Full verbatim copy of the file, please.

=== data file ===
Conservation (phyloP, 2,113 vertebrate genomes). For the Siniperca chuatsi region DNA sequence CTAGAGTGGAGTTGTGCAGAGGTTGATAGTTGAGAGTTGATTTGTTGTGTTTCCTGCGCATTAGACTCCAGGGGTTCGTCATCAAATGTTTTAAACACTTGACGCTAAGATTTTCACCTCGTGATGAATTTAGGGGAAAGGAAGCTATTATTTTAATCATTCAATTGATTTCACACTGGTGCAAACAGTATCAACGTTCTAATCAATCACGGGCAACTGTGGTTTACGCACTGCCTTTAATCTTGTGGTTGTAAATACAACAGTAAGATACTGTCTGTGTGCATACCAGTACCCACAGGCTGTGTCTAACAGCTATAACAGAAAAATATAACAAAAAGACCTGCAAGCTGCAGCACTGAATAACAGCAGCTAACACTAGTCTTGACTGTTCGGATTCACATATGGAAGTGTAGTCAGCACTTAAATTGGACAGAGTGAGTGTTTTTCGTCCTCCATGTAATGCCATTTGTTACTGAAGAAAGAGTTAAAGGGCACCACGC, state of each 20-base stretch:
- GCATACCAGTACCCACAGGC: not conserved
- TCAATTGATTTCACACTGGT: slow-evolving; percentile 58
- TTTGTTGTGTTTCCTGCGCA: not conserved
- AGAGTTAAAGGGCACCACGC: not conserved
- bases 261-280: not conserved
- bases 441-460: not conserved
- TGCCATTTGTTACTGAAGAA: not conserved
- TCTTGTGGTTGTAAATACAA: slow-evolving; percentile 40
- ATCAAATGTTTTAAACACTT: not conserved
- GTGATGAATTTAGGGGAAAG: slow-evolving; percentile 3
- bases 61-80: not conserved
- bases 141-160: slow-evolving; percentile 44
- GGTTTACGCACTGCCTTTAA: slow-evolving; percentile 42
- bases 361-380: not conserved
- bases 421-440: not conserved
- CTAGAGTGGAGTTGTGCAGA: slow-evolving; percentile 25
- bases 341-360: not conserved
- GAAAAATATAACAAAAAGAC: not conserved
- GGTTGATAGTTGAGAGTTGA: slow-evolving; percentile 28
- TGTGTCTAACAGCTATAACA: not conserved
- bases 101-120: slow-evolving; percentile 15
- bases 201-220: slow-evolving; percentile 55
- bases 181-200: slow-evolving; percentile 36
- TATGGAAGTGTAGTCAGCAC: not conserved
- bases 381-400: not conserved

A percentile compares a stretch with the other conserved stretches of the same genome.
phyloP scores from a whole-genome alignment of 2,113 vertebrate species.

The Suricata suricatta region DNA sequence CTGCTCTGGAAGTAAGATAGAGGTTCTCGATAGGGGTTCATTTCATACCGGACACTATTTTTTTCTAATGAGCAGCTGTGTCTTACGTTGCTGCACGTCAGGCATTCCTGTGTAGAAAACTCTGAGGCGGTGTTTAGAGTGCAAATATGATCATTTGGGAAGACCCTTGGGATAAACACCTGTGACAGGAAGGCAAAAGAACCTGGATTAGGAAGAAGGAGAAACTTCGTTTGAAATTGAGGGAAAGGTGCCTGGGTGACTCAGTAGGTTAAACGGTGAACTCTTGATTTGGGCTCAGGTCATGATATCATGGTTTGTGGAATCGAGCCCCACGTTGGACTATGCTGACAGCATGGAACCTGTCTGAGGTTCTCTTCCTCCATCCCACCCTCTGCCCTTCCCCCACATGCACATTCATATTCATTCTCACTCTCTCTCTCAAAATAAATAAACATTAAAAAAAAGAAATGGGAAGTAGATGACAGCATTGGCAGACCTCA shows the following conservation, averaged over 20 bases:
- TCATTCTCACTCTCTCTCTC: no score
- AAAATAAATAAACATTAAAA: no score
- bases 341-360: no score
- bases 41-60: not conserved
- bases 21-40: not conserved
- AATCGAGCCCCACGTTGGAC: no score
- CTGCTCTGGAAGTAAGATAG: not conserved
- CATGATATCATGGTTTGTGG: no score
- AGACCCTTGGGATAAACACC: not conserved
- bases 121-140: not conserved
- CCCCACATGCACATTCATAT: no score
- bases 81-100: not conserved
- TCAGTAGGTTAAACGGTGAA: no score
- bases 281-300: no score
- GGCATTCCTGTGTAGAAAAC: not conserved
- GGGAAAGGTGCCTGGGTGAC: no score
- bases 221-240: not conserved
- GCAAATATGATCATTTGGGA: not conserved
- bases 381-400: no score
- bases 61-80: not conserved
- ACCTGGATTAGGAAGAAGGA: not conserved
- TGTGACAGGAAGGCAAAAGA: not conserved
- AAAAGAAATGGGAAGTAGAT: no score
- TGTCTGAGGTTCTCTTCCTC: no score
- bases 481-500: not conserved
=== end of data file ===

Conservation (phyloP, 2,113 vertebrate genomes). For the Siniperca chuatsi region DNA sequence CTAGAGTGGAGTTGTGCAGAGGTTGATAGTTGAGAGTTGATTTGTTGTGTTTCCTGCGCATTAGACTCCAGGGGTTCGTCATCAAATGTTTTAAACACTTGACGCTAAGATTTTCACCTCGTGATGAATTTAGGGGAAAGGAAGCTATTATTTTAATCATTCAATTGATTTCACACTGGTGCAAACAGTATCAACGTTCTAATCAATCACGGGCAACTGTGGTTTACGCACTGCCTTTAATCTTGTGGTTGTAAATACAACAGTAAGATACTGTCTGTGTGCATACCAGTACCCACAGGCTGTGTCTAACAGCTATAACAGAAAAATATAACAAAAAGACCTGCAAGCTGCAGCACTGAATAACAGCAGCTAACACTAGTCTTGACTGTTCGGATTCACATATGGAAGTGTAGTCAGCACTTAAATTGGACAGAGTGAGTGTTTTTCGTCCTCCATGTAATGCCATTTGTTACTGAAGAAAGAGTTAAAGGGCACCACGC, state of each 20-base stretch:
- GCATACCAGTACCCACAGGC: not conserved
- TCAATTGATTTCACACTGGT: slow-evolving; percentile 58
- TTTGTTGTGTTTCCTGCGCA: not conserved
- AGAGTTAAAGGGCACCACGC: not conserved
- bases 261-280: not conserved
- bases 441-460: not conserved
- TGCCATTTGTTACTGAAGAA: not conserved
- TCTTGTGGTTGTAAATACAA: slow-evolving; percentile 40
- ATCAAATGTTTTAAACACTT: not conserved
- GTGATGAATTTAGGGGAAAG: slow-evolving; percentile 3
- bases 61-80: not conserved
- bases 141-160: slow-evolving; percentile 44
- GGTTTACGCACTGCCTTTAA: slow-evolving; percentile 42
- bases 361-380: not conserved
- bases 421-440: not conserved
- CTAGAGTGGAGTTGTGCAGA: slow-evolving; percentile 25
- bases 341-360: not conserved
- GAAAAATATAACAAAAAGAC: not conserved
- GGTTGATAGTTGAGAGTTGA: slow-evolving; percentile 28
- TGTGTCTAACAGCTATAACA: not conserved
- bases 101-120: slow-evolving; percentile 15
- bases 201-220: slow-evolving; percentile 55
- bases 181-200: slow-evolving; percentile 36
- TATGGAAGTGTAGTCAGCAC: not conserved
- bases 381-400: not conserved

A percentile compares a stretch with the other conserved stretches of the same genome.
phyloP scores from a whole-genome alignment of 2,113 vertebrate species.

The Suricata suricatta region DNA sequence CTGCTCTGGAAGTAAGATAGAGGTTCTCGATAGGGGTTCATTTCATACCGGACACTATTTTTTTCTAATGAGCAGCTGTGTCTTACGTTGCTGCACGTCAGGCATTCCTGTGTAGAAAACTCTGAGGCGGTGTTTAGAGTGCAAATATGATCATTTGGGAAGACCCTTGGGATAAACACCTGTGACAGGAAGGCAAAAGAACCTGGATTAGGAAGAAGGAGAAACTTCGTTTGAAATTGAGGGAAAGGTGCCTGGGTGACTCAGTAGGTTAAACGGTGAACTCTTGATTTGGGCTCAGGTCATGATATCATGGTTTGTGGAATCGAGCCCCACGTTGGACTATGCTGACAGCATGGAACCTGTCTGAGGTTCTCTTCCTCCATCCCACCCTCTGCCCTTCCCCCACATGCACATTCATATTCATTCTCACTCTCTCTCTCAAAATAAATAAACATTAAAAAAAAGAAATGGGAAGTAGATGACAGCATTGGCAGACCTCA shows the following conservation, averaged over 20 bases:
- TCATTCTCACTCTCTCTCTC: no score
- AAAATAAATAAACATTAAAA: no score
- bases 341-360: no score
- bases 41-60: not conserved
- bases 21-40: not conserved
- AATCGAGCCCCACGTTGGAC: no score
- CTGCTCTGGAAGTAAGATAG: not conserved
- CATGATATCATGGTTTGTGG: no score
- AGACCCTTGGGATAAACACC: not conserved
- bases 121-140: not conserved
- CCCCACATGCACATTCATAT: no score
- bases 81-100: not conserved
- TCAGTAGGTTAAACGGTGAA: no score
- bases 281-300: no score
- GGCATTCCTGTGTAGAAAAC: not conserved
- GGGAAAGGTGCCTGGGTGAC: no score
- bases 221-240: not conserved
- GCAAATATGATCATTTGGGA: not conserved
- bases 381-400: no score
- bases 61-80: not conserved
- ACCTGGATTAGGAAGAAGGA: not conserved
- TGTGACAGGAAGGCAAAAGA: not conserved
- AAAAGAAATGGGAAGTAGAT: no score
- TGTCTGAGGTTCTCTTCCTC: no score
- bases 481-500: not conserved